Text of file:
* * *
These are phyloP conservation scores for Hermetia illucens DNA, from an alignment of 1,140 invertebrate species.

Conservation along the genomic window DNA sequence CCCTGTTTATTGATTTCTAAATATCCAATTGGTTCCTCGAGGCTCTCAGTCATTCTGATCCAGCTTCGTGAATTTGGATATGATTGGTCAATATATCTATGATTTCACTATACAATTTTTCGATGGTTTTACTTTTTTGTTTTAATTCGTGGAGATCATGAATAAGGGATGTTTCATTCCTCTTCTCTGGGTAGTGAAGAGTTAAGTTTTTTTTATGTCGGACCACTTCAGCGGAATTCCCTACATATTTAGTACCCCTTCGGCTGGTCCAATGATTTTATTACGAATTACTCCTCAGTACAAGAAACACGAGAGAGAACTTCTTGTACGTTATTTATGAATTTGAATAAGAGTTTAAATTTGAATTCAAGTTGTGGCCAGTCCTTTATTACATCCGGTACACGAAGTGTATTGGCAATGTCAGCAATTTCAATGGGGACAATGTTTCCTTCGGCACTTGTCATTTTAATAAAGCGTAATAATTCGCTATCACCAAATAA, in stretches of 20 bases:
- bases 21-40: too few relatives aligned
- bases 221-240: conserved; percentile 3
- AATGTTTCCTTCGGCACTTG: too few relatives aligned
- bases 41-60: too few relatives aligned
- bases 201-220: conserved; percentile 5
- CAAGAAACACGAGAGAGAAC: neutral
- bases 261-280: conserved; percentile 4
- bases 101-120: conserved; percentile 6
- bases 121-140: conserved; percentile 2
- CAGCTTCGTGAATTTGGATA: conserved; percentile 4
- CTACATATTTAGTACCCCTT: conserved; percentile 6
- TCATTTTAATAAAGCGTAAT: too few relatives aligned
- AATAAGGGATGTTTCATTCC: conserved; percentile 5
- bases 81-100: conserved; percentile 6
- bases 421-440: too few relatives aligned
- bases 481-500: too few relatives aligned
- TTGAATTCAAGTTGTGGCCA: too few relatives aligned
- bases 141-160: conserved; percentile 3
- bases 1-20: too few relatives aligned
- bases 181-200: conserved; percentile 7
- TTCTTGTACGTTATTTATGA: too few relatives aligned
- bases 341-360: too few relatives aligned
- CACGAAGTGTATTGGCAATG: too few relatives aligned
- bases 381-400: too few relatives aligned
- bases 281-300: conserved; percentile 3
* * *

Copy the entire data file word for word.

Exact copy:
These are phyloP conservation scores for Hermetia illucens DNA, from an alignment of 1,140 invertebrate species.

Conservation along the genomic window DNA sequence CCCTGTTTATTGATTTCTAAATATCCAATTGGTTCCTCGAGGCTCTCAGTCATTCTGATCCAGCTTCGTGAATTTGGATATGATTGGTCAATATATCTATGATTTCACTATACAATTTTTCGATGGTTTTACTTTTTTGTTTTAATTCGTGGAGATCATGAATAAGGGATGTTTCATTCCTCTTCTCTGGGTAGTGAAGAGTTAAGTTTTTTTTATGTCGGACCACTTCAGCGGAATTCCCTACATATTTAGTACCCCTTCGGCTGGTCCAATGATTTTATTACGAATTACTCCTCAGTACAAGAAACACGAGAGAGAACTTCTTGTACGTTATTTATGAATTTGAATAAGAGTTTAAATTTGAATTCAAGTTGTGGCCAGTCCTTTATTACATCCGGTACACGAAGTGTATTGGCAATGTCAGCAATTTCAATGGGGACAATGTTTCCTTCGGCACTTGTCATTTTAATAAAGCGTAATAATTCGCTATCACCAAATAA, in stretches of 20 bases:
- bases 21-40: too few relatives aligned
- bases 221-240: conserved; percentile 3
- AATGTTTCCTTCGGCACTTG: too few relatives aligned
- bases 41-60: too few relatives aligned
- bases 201-220: conserved; percentile 5
- CAAGAAACACGAGAGAGAAC: neutral
- bases 261-280: conserved; percentile 4
- bases 101-120: conserved; percentile 6
- bases 121-140: conserved; percentile 2
- CAGCTTCGTGAATTTGGATA: conserved; percentile 4
- CTACATATTTAGTACCCCTT: conserved; percentile 6
- TCATTTTAATAAAGCGTAAT: too few relatives aligned
- AATAAGGGATGTTTCATTCC: conserved; percentile 5
- bases 81-100: conserved; percentile 6
- bases 421-440: too few relatives aligned
- bases 481-500: too few relatives aligned
- TTGAATTCAAGTTGTGGCCA: too few relatives aligned
- bases 141-160: conserved; percentile 3
- bases 1-20: too few relatives aligned
- bases 181-200: conserved; percentile 7
- TTCTTGTACGTTATTTATGA: too few relatives aligned
- bases 341-360: too few relatives aligned
- CACGAAGTGTATTGGCAATG: too few relatives aligned
- bases 381-400: too few relatives aligned
- bases 281-300: conserved; percentile 3